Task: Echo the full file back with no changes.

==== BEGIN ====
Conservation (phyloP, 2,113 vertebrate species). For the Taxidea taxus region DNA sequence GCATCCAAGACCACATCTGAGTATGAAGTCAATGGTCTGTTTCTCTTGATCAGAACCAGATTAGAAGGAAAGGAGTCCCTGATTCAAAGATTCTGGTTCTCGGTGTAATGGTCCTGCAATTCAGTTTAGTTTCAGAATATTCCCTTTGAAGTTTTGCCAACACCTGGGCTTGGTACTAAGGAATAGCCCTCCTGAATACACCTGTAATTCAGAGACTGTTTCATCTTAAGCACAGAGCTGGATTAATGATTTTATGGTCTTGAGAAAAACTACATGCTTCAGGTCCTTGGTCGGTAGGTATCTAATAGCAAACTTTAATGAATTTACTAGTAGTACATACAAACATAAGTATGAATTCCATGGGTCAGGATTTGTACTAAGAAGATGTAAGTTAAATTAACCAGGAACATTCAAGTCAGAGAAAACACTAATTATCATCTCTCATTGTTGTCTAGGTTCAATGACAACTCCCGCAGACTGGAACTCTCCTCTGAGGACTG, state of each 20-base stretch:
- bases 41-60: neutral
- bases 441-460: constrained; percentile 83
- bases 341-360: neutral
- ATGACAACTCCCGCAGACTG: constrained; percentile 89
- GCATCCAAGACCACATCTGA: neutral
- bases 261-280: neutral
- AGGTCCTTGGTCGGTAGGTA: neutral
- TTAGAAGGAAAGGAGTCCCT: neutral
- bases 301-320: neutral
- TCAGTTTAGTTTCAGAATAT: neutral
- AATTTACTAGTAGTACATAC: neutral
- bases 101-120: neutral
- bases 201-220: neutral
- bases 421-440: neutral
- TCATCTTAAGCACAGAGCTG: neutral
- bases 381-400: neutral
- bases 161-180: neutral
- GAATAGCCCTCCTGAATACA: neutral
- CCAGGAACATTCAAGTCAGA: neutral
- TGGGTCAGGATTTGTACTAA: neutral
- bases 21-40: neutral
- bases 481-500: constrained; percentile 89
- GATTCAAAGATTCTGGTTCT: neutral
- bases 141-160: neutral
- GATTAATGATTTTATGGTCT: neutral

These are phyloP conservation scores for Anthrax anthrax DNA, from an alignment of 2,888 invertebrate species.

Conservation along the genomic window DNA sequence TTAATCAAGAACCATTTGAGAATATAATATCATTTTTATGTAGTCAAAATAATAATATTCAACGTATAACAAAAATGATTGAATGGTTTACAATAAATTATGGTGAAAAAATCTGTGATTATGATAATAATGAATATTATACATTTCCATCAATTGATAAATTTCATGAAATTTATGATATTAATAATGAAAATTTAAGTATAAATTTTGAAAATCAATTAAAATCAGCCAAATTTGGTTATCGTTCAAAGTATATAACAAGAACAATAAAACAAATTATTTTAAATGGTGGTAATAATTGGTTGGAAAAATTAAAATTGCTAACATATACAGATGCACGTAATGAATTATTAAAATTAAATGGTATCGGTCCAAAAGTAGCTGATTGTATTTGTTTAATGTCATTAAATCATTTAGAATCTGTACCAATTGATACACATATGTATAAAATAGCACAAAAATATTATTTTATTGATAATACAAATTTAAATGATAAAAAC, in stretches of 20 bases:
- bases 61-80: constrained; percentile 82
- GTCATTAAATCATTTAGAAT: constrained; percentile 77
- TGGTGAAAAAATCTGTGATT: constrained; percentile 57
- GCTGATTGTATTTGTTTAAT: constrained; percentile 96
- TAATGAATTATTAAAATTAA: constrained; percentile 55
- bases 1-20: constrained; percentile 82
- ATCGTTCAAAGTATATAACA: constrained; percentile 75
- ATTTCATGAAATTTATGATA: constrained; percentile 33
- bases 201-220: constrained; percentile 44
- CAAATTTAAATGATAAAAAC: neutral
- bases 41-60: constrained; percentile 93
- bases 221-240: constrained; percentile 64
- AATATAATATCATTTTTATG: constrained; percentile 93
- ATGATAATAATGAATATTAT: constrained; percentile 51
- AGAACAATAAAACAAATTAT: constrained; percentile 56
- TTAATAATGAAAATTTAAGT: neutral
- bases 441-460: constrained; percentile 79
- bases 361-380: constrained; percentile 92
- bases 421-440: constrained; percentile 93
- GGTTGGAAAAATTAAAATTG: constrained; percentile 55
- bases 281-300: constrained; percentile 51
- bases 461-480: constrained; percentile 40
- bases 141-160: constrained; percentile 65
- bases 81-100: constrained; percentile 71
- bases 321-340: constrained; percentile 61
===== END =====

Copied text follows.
Conservation (phyloP, 2,113 vertebrate species). For the Taxidea taxus region DNA sequence GCATCCAAGACCACATCTGAGTATGAAGTCAATGGTCTGTTTCTCTTGATCAGAACCAGATTAGAAGGAAAGGAGTCCCTGATTCAAAGATTCTGGTTCTCGGTGTAATGGTCCTGCAATTCAGTTTAGTTTCAGAATATTCCCTTTGAAGTTTTGCCAACACCTGGGCTTGGTACTAAGGAATAGCCCTCCTGAATACACCTGTAATTCAGAGACTGTTTCATCTTAAGCACAGAGCTGGATTAATGATTTTATGGTCTTGAGAAAAACTACATGCTTCAGGTCCTTGGTCGGTAGGTATCTAATAGCAAACTTTAATGAATTTACTAGTAGTACATACAAACATAAGTATGAATTCCATGGGTCAGGATTTGTACTAAGAAGATGTAAGTTAAATTAACCAGGAACATTCAAGTCAGAGAAAACACTAATTATCATCTCTCATTGTTGTCTAGGTTCAATGACAACTCCCGCAGACTGGAACTCTCCTCTGAGGACTG, state of each 20-base stretch:
- bases 41-60: neutral
- bases 441-460: constrained; percentile 83
- bases 341-360: neutral
- ATGACAACTCCCGCAGACTG: constrained; percentile 89
- GCATCCAAGACCACATCTGA: neutral
- bases 261-280: neutral
- AGGTCCTTGGTCGGTAGGTA: neutral
- TTAGAAGGAAAGGAGTCCCT: neutral
- bases 301-320: neutral
- TCAGTTTAGTTTCAGAATAT: neutral
- AATTTACTAGTAGTACATAC: neutral
- bases 101-120: neutral
- bases 201-220: neutral
- bases 421-440: neutral
- TCATCTTAAGCACAGAGCTG: neutral
- bases 381-400: neutral
- bases 161-180: neutral
- GAATAGCCCTCCTGAATACA: neutral
- CCAGGAACATTCAAGTCAGA: neutral
- TGGGTCAGGATTTGTACTAA: neutral
- bases 21-40: neutral
- bases 481-500: constrained; percentile 89
- GATTCAAAGATTCTGGTTCT: neutral
- bases 141-160: neutral
- GATTAATGATTTTATGGTCT: neutral

These are phyloP conservation scores for Anthrax anthrax DNA, from an alignment of 2,888 invertebrate species.

Conservation along the genomic window DNA sequence TTAATCAAGAACCATTTGAGAATATAATATCATTTTTATGTAGTCAAAATAATAATATTCAACGTATAACAAAAATGATTGAATGGTTTACAATAAATTATGGTGAAAAAATCTGTGATTATGATAATAATGAATATTATACATTTCCATCAATTGATAAATTTCATGAAATTTATGATATTAATAATGAAAATTTAAGTATAAATTTTGAAAATCAATTAAAATCAGCCAAATTTGGTTATCGTTCAAAGTATATAACAAGAACAATAAAACAAATTATTTTAAATGGTGGTAATAATTGGTTGGAAAAATTAAAATTGCTAACATATACAGATGCACGTAATGAATTATTAAAATTAAATGGTATCGGTCCAAAAGTAGCTGATTGTATTTGTTTAATGTCATTAAATCATTTAGAATCTGTACCAATTGATACACATATGTATAAAATAGCACAAAAATATTATTTTATTGATAATACAAATTTAAATGATAAAAAC, in stretches of 20 bases:
- bases 61-80: constrained; percentile 82
- GTCATTAAATCATTTAGAAT: constrained; percentile 77
- TGGTGAAAAAATCTGTGATT: constrained; percentile 57
- GCTGATTGTATTTGTTTAAT: constrained; percentile 96
- TAATGAATTATTAAAATTAA: constrained; percentile 55
- bases 1-20: constrained; percentile 82
- ATCGTTCAAAGTATATAACA: constrained; percentile 75
- ATTTCATGAAATTTATGATA: constrained; percentile 33
- bases 201-220: constrained; percentile 44
- CAAATTTAAATGATAAAAAC: neutral
- bases 41-60: constrained; percentile 93
- bases 221-240: constrained; percentile 64
- AATATAATATCATTTTTATG: constrained; percentile 93
- ATGATAATAATGAATATTAT: constrained; percentile 51
- AGAACAATAAAACAAATTAT: constrained; percentile 56
- TTAATAATGAAAATTTAAGT: neutral
- bases 441-460: constrained; percentile 79
- bases 361-380: constrained; percentile 92
- bases 421-440: constrained; percentile 93
- GGTTGGAAAAATTAAAATTG: constrained; percentile 55
- bases 281-300: constrained; percentile 51
- bases 461-480: constrained; percentile 40
- bases 141-160: constrained; percentile 65
- bases 81-100: constrained; percentile 71
- bases 321-340: constrained; percentile 61